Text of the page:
There’s something about Christmastime that makes people think about family members who have passed on.
The veil is thinner, said Dan Call. A light is in the world. And ministering angels are working hard behind the scenes, guiding individuals to those who need help.
“I think this is such a sweet and soft time to understand that we are all connected. … And I think we’re coming to a deeper realization of how thin the veil really is and how much those ministering angels are coordinating a lot of things to help us grow,” he said.
Call, who is FamilySearch.org’s manager of Discovery Experiences and Centers, shared his thoughts on family history work and holiday traditions during a recent Church News interview.
He wouldn’t describe himself as a natural genealogist, he said, or a “big researcher.” But being so close to family history throughout his career has transformed him.
“I think sometimes we think family history is a program. It’s not,” Call said. “It is a doctrine of the gospel that changes and softens hearts, and it has softened my heart greatly. … Angels are real. They are there in my life. And not only are they angels, but they are my loved ones who’ve passed on.”
FamilySearch and discovery experiences
Call said he never imagined a career at FamilySearch — in fact, he told his first boss that he’d stay only three years.
Thirteen years later, he’s grateful for his experiences with the organization, including his time on the team that launched RootsTech.
“It was really the hand of the Lord in my life,” he said.
Call’s current responsibilities center around “discovery experiences”: activities tailored for family history beginners. They include the “Where Am I From?” activity that geographically maps a person’s family history; the “Famous Relatives” activity that shows individuals if and how they’re connected to famous people; and the “Compare A Face” activity, which matches a user’s picture to photos of ancestors they most closely resemble.
“If you want to use the analogy of a pool, doing [family history] research is a 10-foot, 20-foot-deep pool. I’m trying to get people’s feet wet,” he said.
Call also noted the impact of technology on family history research. While family history once required people to spend time at libraries or otherwise visit physical locations, today’s researchers have a wealth of knowledge at their fingertips.
Kids and teens in particular, he said, “are programmed to text and type. It’s in their DNA.” And they can use these skills to upload photos, documents and other precious remembrances of ancestors.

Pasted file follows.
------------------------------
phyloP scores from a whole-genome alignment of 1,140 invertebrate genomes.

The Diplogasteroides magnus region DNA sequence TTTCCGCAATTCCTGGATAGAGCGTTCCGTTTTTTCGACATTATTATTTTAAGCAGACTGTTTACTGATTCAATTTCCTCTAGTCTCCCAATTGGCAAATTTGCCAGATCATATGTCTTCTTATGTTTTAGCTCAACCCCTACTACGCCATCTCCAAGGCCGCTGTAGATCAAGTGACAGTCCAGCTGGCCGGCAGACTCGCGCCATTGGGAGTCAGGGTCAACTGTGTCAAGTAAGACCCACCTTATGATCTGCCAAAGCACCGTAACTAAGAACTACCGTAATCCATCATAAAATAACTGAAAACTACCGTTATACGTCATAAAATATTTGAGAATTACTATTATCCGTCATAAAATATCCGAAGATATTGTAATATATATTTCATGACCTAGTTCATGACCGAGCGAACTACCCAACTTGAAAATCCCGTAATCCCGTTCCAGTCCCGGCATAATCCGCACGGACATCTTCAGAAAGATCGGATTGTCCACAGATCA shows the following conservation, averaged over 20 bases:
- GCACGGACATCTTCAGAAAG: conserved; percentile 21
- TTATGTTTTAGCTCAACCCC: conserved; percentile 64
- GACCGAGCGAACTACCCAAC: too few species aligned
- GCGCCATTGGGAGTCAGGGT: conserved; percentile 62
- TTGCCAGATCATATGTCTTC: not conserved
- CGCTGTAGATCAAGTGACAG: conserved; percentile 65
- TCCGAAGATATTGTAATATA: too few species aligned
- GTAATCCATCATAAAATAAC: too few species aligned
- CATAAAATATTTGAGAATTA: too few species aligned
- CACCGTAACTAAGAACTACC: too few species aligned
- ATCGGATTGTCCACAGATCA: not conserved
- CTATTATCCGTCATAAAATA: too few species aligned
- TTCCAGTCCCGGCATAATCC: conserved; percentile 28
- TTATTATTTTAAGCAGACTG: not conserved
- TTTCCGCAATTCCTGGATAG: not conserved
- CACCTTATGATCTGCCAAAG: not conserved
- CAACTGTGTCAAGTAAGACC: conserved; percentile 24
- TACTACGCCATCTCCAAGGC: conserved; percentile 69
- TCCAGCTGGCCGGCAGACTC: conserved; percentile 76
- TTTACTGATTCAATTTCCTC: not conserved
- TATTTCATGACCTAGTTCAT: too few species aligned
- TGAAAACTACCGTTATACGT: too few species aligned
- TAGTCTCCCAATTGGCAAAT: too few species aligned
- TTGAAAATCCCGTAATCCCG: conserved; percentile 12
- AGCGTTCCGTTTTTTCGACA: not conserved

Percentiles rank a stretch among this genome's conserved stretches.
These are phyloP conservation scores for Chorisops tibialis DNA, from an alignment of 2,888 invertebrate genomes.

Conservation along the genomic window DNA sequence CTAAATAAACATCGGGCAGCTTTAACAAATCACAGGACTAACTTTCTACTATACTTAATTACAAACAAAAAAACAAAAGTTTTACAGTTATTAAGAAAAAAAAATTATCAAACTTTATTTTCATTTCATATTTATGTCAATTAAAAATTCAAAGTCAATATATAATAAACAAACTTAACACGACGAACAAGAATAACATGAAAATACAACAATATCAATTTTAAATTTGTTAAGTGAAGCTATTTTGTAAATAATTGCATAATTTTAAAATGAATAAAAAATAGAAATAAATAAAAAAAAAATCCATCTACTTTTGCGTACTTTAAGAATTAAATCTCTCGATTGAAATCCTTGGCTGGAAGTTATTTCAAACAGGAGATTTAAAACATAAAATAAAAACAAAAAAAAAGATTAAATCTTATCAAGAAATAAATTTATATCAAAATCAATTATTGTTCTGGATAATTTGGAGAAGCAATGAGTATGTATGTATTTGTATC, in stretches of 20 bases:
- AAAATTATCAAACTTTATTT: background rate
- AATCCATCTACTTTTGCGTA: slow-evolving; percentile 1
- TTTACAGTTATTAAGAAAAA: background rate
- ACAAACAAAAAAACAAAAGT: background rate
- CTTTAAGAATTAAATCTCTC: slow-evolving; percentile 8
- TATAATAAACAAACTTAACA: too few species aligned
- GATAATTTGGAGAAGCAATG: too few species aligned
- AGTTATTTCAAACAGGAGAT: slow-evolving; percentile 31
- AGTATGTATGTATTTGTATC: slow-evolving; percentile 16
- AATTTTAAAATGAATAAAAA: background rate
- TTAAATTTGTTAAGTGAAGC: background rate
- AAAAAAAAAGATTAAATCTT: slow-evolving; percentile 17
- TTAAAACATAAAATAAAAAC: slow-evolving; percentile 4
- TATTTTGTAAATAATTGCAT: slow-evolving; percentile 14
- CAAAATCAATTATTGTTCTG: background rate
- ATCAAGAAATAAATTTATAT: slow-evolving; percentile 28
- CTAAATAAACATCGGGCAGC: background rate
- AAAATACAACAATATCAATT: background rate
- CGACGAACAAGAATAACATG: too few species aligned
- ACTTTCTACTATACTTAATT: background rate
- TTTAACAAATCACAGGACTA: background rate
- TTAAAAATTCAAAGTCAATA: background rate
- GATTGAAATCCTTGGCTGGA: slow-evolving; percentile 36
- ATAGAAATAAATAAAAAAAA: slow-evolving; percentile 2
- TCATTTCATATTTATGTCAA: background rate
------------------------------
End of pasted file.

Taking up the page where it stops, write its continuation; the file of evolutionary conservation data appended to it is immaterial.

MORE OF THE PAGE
They can also use their skills to keep their own records of significant life events and of their testimonies, Call said. Sometimes people think they have to write books, but a few paragraphs about a holiday tradition or a testimony-building experience is more than enough.
“I’m telling you: Once that future family member reads that, that’s precious,” he said. “It is absolutely precious, and it connects through the generations.”
Another precious experience is taking family names to the temple. Every time someone does temple work for their ancestors, it strengthens generations, Call said.
“Taking that name [to the temple], that’s where it’s one in Christ. It’s one work,” he said. “And every time that we do it … It’s more special, because this is your family that you are helping to gather and bless and heal.”
Family history and holiday traditions
Call also talked about how heritage impacts holiday traditions. As an adopted person, his Mexican ancestry was a “huge discovery” for him, and he now values traditions like Día de los Muertos.
He also has DNA from Norway and Iceland, countries where the concept of Yule developed. Yule is a time of deep, spiritual reflection, he said, held between the darkest day of the year and the new year.
Call said applying this practice to his life around Christmastime has helped him reclaim his Norwegian heritage.
Knowing where traditions come from takes work, “but when you can tie to where these traditions come from, the stories behind them, wow. Talk about nostalgic and beautiful,” he said.
He also loves traditions specific to his own family. His mother, for instance, put up a Christmas village every year. Although she’s been gone for 13 years, Call’s children carry on the tradition because they associate it with her.
“It’s fascinating how the things that we surround ourselves [with] can be used as a reminder of the eternal family,” he said.
Call said people are searching for connection, evidenced by how many superficial things the world offers to fill that void. But a person discovers their real identity and creates true connection by knowing their family history, he said.
Even when a person’s family history has painful chapters — everyone has skeletons in their closets, Call said — it helps them know who they are, what to avoid and what they want to do better, he said.
“My life would not be the same without family history,” he said, adding, “It is a doctrine that changes, and it’s through Christ. It is through Jesus Christ, it is through His gospel, [through] those powerful temple covenants. It’s transformative.”